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Appendix A- Bio-Oil Commercialization Plan

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    Cole Hill Associates Page 56 July 2004

    Bio-Oil Commercialization Plan

    Prepared for the NH Office of Energy and



    Cole Hill Associates 32 Dyke Road PO Box 523

    Sugar Hill, NH 03585-5000 (603) 823-5109

    July 2004

    This material was prepared with financial support from the New Hampshire Governors Office of Energy and Community Services (ECS) and the New Hampshire Department of

    Resources and Economic Development (DRED). However, any opinions, findings, conclusions, or recommendations expressed are those of Cole Hill Associates and do not

    necessarily reflect the views of ECS (now the NH Office of Energy and Planning) or DRED and do not constitute an endorsement of products or services mentioned.

    Since this Plan was produced, Cole Hill Associates has relocated:

    Gerald W. Stewart Cole Hill Associates 4 St. Andrews Lane Bluffton, SC 29909

    Telephone/Fax (843) 705-5924 Cell Phone (843) 368-5661


    Cole Hill Associates Page 56 July 2004


    I. Commercialization Plan Summary A. There is a need for an expanded use of low-grade wood chips in the North Country of New Hampshire.1a,1b,2

    B. One alternative is the conversion of wood chips into bio-oil, an environmentally friendly, renewable energy source.

    C. The objective of this study is to evaluate the economic viability of locating a bio-oil facility in New Hampshire as an alternative use of wood chips, and to inform interested parties as to the current state of bio-oil technology. Contractual requirements for developing this commercialization plan specifically forbid the selection of and /or bias towards any one producer or process. Therefore, a specific process, management structure, ownership scenario, plant location, etc. could not be identified; thus specific detailed cost analysis as normally found in a commercialization plan was not possible. Rather, average representative costs consistent with published industry data were used. The next step in locating a commercial bio-oil facility in New Hampshire would be to select a vendor of choice and work with that organization to produce a detailed business plan identifying management, ownership structure, process parameters, products and market analysis sufficient for attracting adequate financing. It is assumed in this initial modeling that the resulting entity would be a public/private partnership with financing from the partners, local investors, commercial institutions and local government.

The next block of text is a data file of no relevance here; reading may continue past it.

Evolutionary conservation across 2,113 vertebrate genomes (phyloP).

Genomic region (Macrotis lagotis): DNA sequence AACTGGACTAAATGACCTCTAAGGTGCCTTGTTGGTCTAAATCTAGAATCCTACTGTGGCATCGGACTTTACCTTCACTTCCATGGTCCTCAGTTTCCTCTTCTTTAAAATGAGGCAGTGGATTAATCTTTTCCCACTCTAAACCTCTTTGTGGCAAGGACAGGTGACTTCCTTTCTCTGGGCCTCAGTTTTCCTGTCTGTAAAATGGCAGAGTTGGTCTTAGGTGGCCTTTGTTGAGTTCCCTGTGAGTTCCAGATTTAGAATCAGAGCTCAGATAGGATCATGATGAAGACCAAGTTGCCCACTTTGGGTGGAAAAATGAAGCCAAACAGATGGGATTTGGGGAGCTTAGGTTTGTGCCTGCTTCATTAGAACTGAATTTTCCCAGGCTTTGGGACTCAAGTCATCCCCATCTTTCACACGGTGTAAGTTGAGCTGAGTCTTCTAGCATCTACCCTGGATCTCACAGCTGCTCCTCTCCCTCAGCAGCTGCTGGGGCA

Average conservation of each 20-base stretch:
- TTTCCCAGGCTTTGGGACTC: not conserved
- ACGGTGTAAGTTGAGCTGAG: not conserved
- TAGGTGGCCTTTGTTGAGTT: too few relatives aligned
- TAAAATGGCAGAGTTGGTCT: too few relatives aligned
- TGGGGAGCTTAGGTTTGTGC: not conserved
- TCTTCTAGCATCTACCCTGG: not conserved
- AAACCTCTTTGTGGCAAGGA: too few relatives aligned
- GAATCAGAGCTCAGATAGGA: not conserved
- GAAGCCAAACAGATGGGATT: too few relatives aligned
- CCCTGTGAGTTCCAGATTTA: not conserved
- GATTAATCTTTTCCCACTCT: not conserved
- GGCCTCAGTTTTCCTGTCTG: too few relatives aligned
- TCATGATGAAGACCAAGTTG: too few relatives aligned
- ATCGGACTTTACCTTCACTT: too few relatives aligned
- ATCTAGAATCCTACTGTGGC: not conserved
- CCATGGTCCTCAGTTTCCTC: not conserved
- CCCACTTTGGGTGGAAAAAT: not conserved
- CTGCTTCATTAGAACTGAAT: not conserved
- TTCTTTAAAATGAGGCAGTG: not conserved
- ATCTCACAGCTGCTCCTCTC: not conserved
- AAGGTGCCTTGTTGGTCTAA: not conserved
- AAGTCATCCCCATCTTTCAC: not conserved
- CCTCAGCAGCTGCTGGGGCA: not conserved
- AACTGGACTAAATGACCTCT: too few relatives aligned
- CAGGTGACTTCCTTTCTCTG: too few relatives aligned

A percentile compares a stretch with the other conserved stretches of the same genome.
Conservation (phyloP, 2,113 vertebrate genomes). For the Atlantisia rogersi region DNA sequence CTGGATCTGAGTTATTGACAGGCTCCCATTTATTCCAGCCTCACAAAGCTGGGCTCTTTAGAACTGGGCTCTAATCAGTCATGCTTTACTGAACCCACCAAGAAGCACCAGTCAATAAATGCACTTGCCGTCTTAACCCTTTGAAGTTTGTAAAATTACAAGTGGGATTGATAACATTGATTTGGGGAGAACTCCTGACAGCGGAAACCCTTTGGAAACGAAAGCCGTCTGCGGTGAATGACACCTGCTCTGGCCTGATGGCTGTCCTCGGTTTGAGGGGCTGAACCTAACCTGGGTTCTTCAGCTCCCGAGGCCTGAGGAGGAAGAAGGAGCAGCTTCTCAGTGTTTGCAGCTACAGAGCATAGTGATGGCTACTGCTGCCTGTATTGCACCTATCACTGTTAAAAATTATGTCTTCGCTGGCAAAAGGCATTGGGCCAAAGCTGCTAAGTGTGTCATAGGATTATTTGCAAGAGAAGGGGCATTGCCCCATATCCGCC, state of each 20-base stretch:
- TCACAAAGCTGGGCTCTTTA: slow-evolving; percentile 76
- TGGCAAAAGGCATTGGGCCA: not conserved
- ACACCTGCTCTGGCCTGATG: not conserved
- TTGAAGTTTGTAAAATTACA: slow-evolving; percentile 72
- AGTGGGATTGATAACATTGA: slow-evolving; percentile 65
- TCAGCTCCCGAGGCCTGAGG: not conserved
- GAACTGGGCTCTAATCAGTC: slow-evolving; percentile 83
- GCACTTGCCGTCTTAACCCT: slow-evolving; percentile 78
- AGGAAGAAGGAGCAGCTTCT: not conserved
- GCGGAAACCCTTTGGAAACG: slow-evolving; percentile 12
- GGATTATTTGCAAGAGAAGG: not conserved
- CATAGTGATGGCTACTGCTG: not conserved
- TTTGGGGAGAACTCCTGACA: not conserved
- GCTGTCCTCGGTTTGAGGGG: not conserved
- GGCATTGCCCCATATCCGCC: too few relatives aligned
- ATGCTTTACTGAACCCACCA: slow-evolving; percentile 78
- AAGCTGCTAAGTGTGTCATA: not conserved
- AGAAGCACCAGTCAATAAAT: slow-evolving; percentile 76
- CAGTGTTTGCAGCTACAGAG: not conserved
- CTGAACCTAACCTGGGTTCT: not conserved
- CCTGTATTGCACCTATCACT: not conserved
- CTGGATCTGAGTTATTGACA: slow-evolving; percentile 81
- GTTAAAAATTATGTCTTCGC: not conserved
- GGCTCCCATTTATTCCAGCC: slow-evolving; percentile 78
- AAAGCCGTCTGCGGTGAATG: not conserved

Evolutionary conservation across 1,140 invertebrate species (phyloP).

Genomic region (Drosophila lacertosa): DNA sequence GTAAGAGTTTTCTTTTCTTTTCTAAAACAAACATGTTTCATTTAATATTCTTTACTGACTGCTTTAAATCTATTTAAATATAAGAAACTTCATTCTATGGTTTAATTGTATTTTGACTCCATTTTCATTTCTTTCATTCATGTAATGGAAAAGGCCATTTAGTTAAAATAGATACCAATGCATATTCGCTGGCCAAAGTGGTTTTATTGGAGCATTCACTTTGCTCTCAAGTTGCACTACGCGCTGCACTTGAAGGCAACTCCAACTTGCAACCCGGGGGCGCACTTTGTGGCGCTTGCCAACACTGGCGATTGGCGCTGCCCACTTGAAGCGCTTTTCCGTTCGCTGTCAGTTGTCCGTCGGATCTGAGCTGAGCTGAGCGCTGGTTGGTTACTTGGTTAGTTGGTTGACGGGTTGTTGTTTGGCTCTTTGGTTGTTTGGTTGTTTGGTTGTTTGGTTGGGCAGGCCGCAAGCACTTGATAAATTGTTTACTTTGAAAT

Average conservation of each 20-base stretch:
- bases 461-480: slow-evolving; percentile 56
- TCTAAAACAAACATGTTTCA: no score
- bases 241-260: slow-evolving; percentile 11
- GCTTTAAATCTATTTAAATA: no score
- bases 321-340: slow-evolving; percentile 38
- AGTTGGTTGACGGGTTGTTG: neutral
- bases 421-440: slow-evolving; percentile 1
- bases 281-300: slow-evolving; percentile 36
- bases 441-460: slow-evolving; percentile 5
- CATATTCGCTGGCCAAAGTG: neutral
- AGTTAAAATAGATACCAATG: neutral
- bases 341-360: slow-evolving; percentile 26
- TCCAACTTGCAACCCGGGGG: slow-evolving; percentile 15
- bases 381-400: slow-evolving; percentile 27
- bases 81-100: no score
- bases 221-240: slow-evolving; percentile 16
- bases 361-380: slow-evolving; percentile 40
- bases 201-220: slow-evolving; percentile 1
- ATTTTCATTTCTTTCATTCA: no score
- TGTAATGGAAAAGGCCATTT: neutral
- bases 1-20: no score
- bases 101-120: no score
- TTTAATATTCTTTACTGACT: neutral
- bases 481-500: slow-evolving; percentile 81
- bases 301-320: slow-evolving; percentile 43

D. Bio-oil technology is in the early stage of development; however, one company has commercial plants in operation3 and two other companies are seeking funding to build commercial facilities.4,5

    E. A 100-ton per day (tpd) plant operating at 90% efficiency using dried wood chips containing 8% moisture content by weight would consume approximately 46,000 tons of green wood chips per year having a 38% average moisture content by weight. Such a plant would generate approximately 4.8 million gallons of bio-oil having the heat equivalent (BTU) of 2.64 million gallons of #2 fuel oil.

    F. The heat content of bio-oil (75,500 BTU per gallon) is only 55% that of #2 fuel oil. Therefore one must burn 1.82 gallons of bio-oil to obtain the same amount of heat as released when burning one gallon of #2 fuel oil. At the current price of #2 fuel oil, $0.86 per gallon in tank car quantities, the equivalent cost of bio-oil would be $0.47 per gallon. For bio-oil to be cost competitive with #2 fuel oil on an equal

    In this document all units of weight are reported in English Units (eg.1 ton equals 2000 lbs) and all currencies are reported in US $s unless specifically stated otherwise. For this study it was assumed that the market for bio-oil would be small to medium sized industrial boilers burning #2 fuel oil, not residential customers. However, during the course of this study it became apparent that an alternative market would be larger industrial boilers burning #6 fuel oil. For comparison, bio-oil has a 49% lower heat content or an equivalent price of $0.39 as compared to a market price of $0.80 per gallon for #6 oil in truckload quantities at Portsmouth, NH in late June 2004.


    Cole Hill Associates Page 57 July 2004

    energy basis the selling price of bio-oil must be less than or equal to $0.47 per gallon. This compares to a break-even production cost for bio-oil of $0.71 per gallon or a net loss of approximately $0.24 per gallon for a stand-alone facility. In smaller quantities the price of #2 fuel oil ranges from $1.10 to $1.29 per gallon or an equivalent cost for bio-oil of $0.60 to $0.71 per gallon.